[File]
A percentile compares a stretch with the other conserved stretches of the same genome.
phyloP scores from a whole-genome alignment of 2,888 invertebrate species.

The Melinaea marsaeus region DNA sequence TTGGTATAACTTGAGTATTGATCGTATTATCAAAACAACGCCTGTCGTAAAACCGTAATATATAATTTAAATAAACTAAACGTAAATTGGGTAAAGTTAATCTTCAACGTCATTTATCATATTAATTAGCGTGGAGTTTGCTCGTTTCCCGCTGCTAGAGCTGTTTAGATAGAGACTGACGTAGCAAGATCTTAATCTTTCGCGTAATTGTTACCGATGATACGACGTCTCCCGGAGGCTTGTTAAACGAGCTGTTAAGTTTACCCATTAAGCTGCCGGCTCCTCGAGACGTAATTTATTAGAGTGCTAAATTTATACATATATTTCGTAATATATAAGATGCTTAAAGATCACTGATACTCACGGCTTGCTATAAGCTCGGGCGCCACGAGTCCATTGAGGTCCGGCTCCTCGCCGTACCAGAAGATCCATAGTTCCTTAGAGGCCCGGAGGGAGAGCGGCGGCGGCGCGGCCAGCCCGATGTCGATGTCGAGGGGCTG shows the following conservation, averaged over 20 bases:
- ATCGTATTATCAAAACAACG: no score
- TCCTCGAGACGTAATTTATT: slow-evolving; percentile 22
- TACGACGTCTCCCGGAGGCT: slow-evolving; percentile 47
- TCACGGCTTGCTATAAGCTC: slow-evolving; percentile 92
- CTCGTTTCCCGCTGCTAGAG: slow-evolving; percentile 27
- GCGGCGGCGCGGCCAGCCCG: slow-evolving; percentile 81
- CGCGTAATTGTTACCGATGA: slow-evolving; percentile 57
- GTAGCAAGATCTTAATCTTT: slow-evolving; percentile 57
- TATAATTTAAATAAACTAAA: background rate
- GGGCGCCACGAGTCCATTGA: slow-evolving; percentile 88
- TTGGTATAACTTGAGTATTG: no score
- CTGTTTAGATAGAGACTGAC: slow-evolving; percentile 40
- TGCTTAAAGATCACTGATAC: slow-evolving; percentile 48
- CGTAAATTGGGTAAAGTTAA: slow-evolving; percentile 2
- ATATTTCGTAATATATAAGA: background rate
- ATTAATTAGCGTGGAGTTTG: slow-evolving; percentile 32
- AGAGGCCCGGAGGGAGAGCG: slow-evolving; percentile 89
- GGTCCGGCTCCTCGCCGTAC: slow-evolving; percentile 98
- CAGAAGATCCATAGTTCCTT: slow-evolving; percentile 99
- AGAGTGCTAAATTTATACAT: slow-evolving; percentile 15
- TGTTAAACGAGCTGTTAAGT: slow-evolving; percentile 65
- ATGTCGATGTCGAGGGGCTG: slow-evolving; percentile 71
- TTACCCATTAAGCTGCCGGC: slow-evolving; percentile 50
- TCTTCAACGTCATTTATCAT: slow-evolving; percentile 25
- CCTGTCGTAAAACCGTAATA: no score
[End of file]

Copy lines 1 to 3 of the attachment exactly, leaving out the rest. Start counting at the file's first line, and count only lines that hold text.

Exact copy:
A percentile compares a stretch with the other conserved stretches of the same genome.
phyloP scores from a whole-genome alignment of 2,888 invertebrate species.

The Melinaea marsaeus region DNA sequence TTGGTATAACTTGAGTATTGATCGTATTATCAAAACAACGCCTGTCGTAAAACCGTAATATATAATTTAAATAAACTAAACGTAAATTGGGTAAAGTTAATCTTCAACGTCATTTATCATATTAATTAGCGTGGAGTTTGCTCGTTTCCCGCTGCTAGAGCTGTTTAGATAGAGACTGACGTAGCAAGATCTTAATCTTTCGCGTAATTGTTACCGATGATACGACGTCTCCCGGAGGCTTGTTAAACGAGCTGTTAAGTTTACCCATTAAGCTGCCGGCTCCTCGAGACGTAATTTATTAGAGTGCTAAATTTATACATATATTTCGTAATATATAAGATGCTTAAAGATCACTGATACTCACGGCTTGCTATAAGCTCGGGCGCCACGAGTCCATTGAGGTCCGGCTCCTCGCCGTACCAGAAGATCCATAGTTCCTTAGAGGCCCGGAGGGAGAGCGGCGGCGGCGCGGCCAGCCCGATGTCGATGTCGAGGGGCTG shows the following conservation, averaged over 20 bases: